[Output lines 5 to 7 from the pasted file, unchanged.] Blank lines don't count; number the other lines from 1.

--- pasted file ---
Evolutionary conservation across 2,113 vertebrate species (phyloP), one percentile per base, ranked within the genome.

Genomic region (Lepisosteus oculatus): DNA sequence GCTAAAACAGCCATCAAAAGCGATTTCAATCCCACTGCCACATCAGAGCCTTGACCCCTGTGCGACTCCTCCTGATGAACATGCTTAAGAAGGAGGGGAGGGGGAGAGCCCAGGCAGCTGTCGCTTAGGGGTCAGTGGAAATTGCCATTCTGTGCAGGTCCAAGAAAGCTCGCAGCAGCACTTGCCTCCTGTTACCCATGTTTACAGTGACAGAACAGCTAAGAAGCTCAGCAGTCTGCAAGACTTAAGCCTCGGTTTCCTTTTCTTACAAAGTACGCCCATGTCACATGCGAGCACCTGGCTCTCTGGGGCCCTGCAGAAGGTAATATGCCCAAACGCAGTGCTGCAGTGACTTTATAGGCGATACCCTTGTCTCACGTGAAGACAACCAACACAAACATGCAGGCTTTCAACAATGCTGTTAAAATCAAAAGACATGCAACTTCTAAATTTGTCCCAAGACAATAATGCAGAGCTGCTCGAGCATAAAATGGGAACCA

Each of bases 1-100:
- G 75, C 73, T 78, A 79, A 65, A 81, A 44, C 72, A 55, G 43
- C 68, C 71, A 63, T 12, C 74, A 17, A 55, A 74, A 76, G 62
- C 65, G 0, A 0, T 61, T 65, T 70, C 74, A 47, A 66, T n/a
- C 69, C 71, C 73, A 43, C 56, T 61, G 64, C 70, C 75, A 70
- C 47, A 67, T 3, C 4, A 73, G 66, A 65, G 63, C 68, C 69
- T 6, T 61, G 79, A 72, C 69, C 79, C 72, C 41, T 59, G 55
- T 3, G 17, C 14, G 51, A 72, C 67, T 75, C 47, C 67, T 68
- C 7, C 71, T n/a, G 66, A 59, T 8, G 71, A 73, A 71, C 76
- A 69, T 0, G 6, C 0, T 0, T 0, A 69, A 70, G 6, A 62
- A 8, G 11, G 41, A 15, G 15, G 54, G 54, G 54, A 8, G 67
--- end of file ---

- C 68, C 71, A 63, T 12, C 74, A 17, A 55, A 74, A 76, G 62
- C 65, G 0, A 0, T 61, T 65, T 70, C 74, A 47, A 66, T n/a
- C 69, C 71, C 73, A 43, C 56, T 61, G 64, C 70, C 75, A 70